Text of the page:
We’ve all heard much discussion and general chatter about the value of pair programming. Amongst other benefits, it focuses the mind, speeds knowledge transfer, and builds in code review.
What’s not talked about so often is the value of pairing on non-coding tasks. Does it add the same level of value? Many of us would naturally pair up on demanding tasks, when we are doing things that require the input of several people, or when we’re unsure about how to proceed. What happens if we make it an explicit part of our day to day work? What benefits would we see?
I’ve been trying where possible to pair explicitly on tasks at Eden in the last few weeks and to encourage others to do the same. We’ve found the following so far:
Pairing works on UX and Design. Spencer is currently teaching User Experience (UX) and Design skills to a number of people internally. Pairing on UX and design work really helps people to pick up skills in a particular tool such as Photoshop, but also drives discussion about design and flow which wouldn’t normally have arisen. We’ve found the result to be better output, and an increased confidence in the person who’s less experienced.
Pairing works on Sales and Business Development. Last week I paired up with Richard, one of the guys I’m mentoring at the moment, to send some sales emails to three or four potential clients. One of these was to a potential new customer who I knew was interested in speaking to us, but whom I’d not emailled before. In explaining my reasoning for the words I was writing, he was able to learn about how to structure emails such as this, and I got valuable insight into how I should approach the task from someone with a different point of view.
Pairing even works on VAT returns! When you’re doing necessary and repetitive tasks such as the preparing the quarterly VAT return, it really helps to have someone beside you spurring you on. Last month I had to prepare one of these returns, and half-jokingly asked whether anyone was interested in helping me out. Thankfully, Elliot stepped up to the challenge. He started learning which expenses fall into the four or five VAT categories that exist, and how to prepare and submit a return online. Just by explaining the vagaries of EU, exempt, zero-rated, and outside-scope expenses to someone else, the job went much quicker, all the figures were double-checked, and it was simply much more fun.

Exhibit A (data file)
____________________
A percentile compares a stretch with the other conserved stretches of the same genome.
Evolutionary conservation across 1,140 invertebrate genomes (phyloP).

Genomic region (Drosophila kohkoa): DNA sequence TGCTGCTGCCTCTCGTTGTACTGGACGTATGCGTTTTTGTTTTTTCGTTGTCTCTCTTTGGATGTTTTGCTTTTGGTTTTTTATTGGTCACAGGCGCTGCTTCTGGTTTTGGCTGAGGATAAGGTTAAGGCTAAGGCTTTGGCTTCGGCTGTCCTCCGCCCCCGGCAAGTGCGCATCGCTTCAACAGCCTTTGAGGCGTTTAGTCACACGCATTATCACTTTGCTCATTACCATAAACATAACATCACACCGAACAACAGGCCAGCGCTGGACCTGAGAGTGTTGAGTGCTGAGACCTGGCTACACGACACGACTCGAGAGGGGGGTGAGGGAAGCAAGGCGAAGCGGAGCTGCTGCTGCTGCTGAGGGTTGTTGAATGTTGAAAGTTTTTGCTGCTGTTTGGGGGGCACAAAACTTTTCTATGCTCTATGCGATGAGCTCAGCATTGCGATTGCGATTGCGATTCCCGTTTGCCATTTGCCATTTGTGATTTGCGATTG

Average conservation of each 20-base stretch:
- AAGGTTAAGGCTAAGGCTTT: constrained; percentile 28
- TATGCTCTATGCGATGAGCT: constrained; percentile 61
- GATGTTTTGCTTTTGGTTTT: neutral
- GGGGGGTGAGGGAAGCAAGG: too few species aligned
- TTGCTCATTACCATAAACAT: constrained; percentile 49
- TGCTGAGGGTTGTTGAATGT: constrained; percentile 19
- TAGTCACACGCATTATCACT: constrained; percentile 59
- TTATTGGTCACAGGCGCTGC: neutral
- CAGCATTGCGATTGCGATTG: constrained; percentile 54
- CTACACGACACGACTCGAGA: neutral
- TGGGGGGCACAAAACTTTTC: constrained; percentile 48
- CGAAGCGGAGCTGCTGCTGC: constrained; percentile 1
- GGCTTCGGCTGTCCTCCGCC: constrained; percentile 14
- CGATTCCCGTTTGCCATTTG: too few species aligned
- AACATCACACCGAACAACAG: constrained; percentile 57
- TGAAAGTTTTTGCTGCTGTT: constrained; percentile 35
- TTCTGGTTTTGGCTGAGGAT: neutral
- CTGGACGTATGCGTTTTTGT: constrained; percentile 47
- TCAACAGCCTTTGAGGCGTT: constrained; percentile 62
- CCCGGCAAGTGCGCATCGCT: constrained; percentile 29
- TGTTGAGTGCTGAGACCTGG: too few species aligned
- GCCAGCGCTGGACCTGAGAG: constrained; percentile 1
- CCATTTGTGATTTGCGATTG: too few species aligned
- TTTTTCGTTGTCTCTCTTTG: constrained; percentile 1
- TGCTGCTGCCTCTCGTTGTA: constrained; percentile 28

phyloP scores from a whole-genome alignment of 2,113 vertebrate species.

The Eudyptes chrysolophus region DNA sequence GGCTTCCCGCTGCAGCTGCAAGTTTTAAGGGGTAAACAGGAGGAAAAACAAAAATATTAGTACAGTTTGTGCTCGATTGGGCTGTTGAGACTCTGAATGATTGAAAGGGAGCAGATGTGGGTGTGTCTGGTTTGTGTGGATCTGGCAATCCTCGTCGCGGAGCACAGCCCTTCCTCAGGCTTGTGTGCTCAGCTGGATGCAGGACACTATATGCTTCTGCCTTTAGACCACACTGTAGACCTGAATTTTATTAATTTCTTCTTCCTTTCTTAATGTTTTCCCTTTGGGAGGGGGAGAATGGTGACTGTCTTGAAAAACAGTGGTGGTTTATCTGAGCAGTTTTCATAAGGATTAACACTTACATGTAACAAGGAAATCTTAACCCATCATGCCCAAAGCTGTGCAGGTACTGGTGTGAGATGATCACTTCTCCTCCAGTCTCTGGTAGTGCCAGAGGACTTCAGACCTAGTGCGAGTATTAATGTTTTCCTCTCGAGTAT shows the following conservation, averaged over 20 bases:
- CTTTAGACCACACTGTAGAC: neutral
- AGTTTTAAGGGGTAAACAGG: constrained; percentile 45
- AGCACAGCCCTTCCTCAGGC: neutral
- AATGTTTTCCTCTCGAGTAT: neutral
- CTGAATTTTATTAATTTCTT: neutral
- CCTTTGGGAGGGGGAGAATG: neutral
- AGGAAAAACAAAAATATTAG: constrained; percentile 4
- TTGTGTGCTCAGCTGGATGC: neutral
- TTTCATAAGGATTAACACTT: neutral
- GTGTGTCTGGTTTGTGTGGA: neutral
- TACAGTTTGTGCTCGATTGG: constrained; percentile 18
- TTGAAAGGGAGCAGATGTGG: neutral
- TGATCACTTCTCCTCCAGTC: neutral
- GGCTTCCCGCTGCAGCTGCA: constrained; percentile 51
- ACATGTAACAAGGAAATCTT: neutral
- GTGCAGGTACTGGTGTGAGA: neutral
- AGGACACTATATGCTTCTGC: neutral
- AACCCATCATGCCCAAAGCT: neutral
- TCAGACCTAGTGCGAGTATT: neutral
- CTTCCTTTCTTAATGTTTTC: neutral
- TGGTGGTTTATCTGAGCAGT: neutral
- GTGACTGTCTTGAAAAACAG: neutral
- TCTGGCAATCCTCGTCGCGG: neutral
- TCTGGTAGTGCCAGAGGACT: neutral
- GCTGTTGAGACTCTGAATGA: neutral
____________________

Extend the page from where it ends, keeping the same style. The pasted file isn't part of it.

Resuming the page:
Clearly pairing isn’t going to work all the time. People often need space from others to think, to avoid distraction, and to recharge. Rather than being dogmatic, what I’m asking is this: at the moment non-pairing in our work is the default, and pairing is the exception. What if this was reversed? What difference would this make to our teams?
Next time you approach a non-coding task at work, perhaps have a think about whether a pair would be beneficial, or what someone might learn through working with you. I could well be wrong, but I’ve yet to find a task where pairing doesn’t add some benefit. Can anyone think of one?
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